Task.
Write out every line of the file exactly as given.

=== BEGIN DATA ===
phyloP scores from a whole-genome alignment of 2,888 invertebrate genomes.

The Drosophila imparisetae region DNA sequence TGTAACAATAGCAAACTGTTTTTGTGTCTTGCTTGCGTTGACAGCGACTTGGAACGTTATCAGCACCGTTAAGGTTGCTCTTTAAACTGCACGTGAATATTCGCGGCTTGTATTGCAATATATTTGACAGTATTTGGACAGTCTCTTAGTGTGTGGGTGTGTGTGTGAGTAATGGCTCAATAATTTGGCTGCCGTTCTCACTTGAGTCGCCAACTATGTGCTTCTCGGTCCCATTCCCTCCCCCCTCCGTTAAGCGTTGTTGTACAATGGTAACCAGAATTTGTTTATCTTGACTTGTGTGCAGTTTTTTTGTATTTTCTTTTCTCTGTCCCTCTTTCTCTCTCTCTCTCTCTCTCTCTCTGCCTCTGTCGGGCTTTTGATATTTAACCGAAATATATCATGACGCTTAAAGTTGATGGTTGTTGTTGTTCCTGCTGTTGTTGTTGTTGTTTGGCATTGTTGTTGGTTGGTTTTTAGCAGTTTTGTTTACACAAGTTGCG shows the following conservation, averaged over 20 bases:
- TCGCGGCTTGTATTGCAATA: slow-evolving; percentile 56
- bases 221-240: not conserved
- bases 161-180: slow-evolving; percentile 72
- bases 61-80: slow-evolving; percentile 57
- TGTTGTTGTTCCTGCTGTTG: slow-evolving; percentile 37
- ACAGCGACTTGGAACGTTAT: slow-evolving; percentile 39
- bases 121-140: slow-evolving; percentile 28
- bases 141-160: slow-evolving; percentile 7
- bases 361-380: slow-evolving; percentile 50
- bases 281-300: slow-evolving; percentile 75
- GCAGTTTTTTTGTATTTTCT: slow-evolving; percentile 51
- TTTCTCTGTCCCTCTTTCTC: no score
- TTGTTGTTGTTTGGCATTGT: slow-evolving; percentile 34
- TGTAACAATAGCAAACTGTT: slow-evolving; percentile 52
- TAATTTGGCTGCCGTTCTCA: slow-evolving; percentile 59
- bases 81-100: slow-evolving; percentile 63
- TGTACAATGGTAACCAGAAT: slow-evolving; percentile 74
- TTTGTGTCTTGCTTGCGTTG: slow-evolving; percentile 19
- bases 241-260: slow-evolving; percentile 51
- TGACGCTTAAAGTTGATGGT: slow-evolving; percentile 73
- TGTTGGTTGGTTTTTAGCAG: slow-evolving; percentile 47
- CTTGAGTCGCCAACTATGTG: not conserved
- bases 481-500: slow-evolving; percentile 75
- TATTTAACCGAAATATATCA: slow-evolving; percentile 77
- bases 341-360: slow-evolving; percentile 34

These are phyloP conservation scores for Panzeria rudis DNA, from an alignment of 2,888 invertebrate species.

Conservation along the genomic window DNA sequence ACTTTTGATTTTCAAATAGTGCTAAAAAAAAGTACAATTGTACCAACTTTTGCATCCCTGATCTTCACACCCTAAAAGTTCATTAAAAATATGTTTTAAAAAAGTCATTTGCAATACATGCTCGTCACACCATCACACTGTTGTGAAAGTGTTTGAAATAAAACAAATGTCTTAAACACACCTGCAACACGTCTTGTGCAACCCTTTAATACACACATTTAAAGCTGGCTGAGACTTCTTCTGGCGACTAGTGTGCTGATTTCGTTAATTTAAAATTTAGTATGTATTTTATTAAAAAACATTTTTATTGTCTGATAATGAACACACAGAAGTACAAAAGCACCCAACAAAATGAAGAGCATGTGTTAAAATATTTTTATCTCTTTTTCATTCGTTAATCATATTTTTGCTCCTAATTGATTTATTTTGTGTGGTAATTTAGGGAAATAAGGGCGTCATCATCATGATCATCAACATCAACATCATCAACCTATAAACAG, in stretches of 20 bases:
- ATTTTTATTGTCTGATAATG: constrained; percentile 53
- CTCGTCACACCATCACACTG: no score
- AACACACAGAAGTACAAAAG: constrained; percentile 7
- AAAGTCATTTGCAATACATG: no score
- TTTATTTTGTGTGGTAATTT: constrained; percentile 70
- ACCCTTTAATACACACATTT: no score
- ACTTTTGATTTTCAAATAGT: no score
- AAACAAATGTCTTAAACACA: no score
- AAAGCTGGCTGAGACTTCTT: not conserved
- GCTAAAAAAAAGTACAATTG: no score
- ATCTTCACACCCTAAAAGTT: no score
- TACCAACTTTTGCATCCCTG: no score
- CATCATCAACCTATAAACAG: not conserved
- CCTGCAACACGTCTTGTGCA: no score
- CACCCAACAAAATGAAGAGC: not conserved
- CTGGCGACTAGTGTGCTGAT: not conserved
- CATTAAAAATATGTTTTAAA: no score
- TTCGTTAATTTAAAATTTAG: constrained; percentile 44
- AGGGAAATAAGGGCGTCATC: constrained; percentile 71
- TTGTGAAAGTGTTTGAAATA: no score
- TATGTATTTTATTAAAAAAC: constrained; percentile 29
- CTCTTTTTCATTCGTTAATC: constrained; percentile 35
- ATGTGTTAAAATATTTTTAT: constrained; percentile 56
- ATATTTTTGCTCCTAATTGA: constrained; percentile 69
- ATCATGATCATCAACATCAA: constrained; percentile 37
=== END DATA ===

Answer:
phyloP scores from a whole-genome alignment of 2,888 invertebrate genomes.

The Drosophila imparisetae region DNA sequence TGTAACAATAGCAAACTGTTTTTGTGTCTTGCTTGCGTTGACAGCGACTTGGAACGTTATCAGCACCGTTAAGGTTGCTCTTTAAACTGCACGTGAATATTCGCGGCTTGTATTGCAATATATTTGACAGTATTTGGACAGTCTCTTAGTGTGTGGGTGTGTGTGTGAGTAATGGCTCAATAATTTGGCTGCCGTTCTCACTTGAGTCGCCAACTATGTGCTTCTCGGTCCCATTCCCTCCCCCCTCCGTTAAGCGTTGTTGTACAATGGTAACCAGAATTTGTTTATCTTGACTTGTGTGCAGTTTTTTTGTATTTTCTTTTCTCTGTCCCTCTTTCTCTCTCTCTCTCTCTCTCTCTCTGCCTCTGTCGGGCTTTTGATATTTAACCGAAATATATCATGACGCTTAAAGTTGATGGTTGTTGTTGTTCCTGCTGTTGTTGTTGTTGTTTGGCATTGTTGTTGGTTGGTTTTTAGCAGTTTTGTTTACACAAGTTGCG shows the following conservation, averaged over 20 bases:
- TCGCGGCTTGTATTGCAATA: slow-evolving; percentile 56
- bases 221-240: not conserved
- bases 161-180: slow-evolving; percentile 72
- bases 61-80: slow-evolving; percentile 57
- TGTTGTTGTTCCTGCTGTTG: slow-evolving; percentile 37
- ACAGCGACTTGGAACGTTAT: slow-evolving; percentile 39
- bases 121-140: slow-evolving; percentile 28
- bases 141-160: slow-evolving; percentile 7
- bases 361-380: slow-evolving; percentile 50
- bases 281-300: slow-evolving; percentile 75
- GCAGTTTTTTTGTATTTTCT: slow-evolving; percentile 51
- TTTCTCTGTCCCTCTTTCTC: no score
- TTGTTGTTGTTTGGCATTGT: slow-evolving; percentile 34
- TGTAACAATAGCAAACTGTT: slow-evolving; percentile 52
- TAATTTGGCTGCCGTTCTCA: slow-evolving; percentile 59
- bases 81-100: slow-evolving; percentile 63
- TGTACAATGGTAACCAGAAT: slow-evolving; percentile 74
- TTTGTGTCTTGCTTGCGTTG: slow-evolving; percentile 19
- bases 241-260: slow-evolving; percentile 51
- TGACGCTTAAAGTTGATGGT: slow-evolving; percentile 73
- TGTTGGTTGGTTTTTAGCAG: slow-evolving; percentile 47
- CTTGAGTCGCCAACTATGTG: not conserved
- bases 481-500: slow-evolving; percentile 75
- TATTTAACCGAAATATATCA: slow-evolving; percentile 77
- bases 341-360: slow-evolving; percentile 34

These are phyloP conservation scores for Panzeria rudis DNA, from an alignment of 2,888 invertebrate species.

Conservation along the genomic window DNA sequence ACTTTTGATTTTCAAATAGTGCTAAAAAAAAGTACAATTGTACCAACTTTTGCATCCCTGATCTTCACACCCTAAAAGTTCATTAAAAATATGTTTTAAAAAAGTCATTTGCAATACATGCTCGTCACACCATCACACTGTTGTGAAAGTGTTTGAAATAAAACAAATGTCTTAAACACACCTGCAACACGTCTTGTGCAACCCTTTAATACACACATTTAAAGCTGGCTGAGACTTCTTCTGGCGACTAGTGTGCTGATTTCGTTAATTTAAAATTTAGTATGTATTTTATTAAAAAACATTTTTATTGTCTGATAATGAACACACAGAAGTACAAAAGCACCCAACAAAATGAAGAGCATGTGTTAAAATATTTTTATCTCTTTTTCATTCGTTAATCATATTTTTGCTCCTAATTGATTTATTTTGTGTGGTAATTTAGGGAAATAAGGGCGTCATCATCATGATCATCAACATCAACATCATCAACCTATAAACAG, in stretches of 20 bases:
- ATTTTTATTGTCTGATAATG: constrained; percentile 53
- CTCGTCACACCATCACACTG: no score
- AACACACAGAAGTACAAAAG: constrained; percentile 7
- AAAGTCATTTGCAATACATG: no score
- TTTATTTTGTGTGGTAATTT: constrained; percentile 70
- ACCCTTTAATACACACATTT: no score
- ACTTTTGATTTTCAAATAGT: no score
- AAACAAATGTCTTAAACACA: no score
- AAAGCTGGCTGAGACTTCTT: not conserved
- GCTAAAAAAAAGTACAATTG: no score
- ATCTTCACACCCTAAAAGTT: no score
- TACCAACTTTTGCATCCCTG: no score
- CATCATCAACCTATAAACAG: not conserved
- CCTGCAACACGTCTTGTGCA: no score
- CACCCAACAAAATGAAGAGC: not conserved
- CTGGCGACTAGTGTGCTGAT: not conserved
- CATTAAAAATATGTTTTAAA: no score
- TTCGTTAATTTAAAATTTAG: constrained; percentile 44
- AGGGAAATAAGGGCGTCATC: constrained; percentile 71
- TTGTGAAAGTGTTTGAAATA: no score
- TATGTATTTTATTAAAAAAC: constrained; percentile 29
- CTCTTTTTCATTCGTTAATC: constrained; percentile 35
- ATGTGTTAAAATATTTTTAT: constrained; percentile 56
- ATATTTTTGCTCCTAATTGA: constrained; percentile 69
- ATCATGATCATCAACATCAA: constrained; percentile 37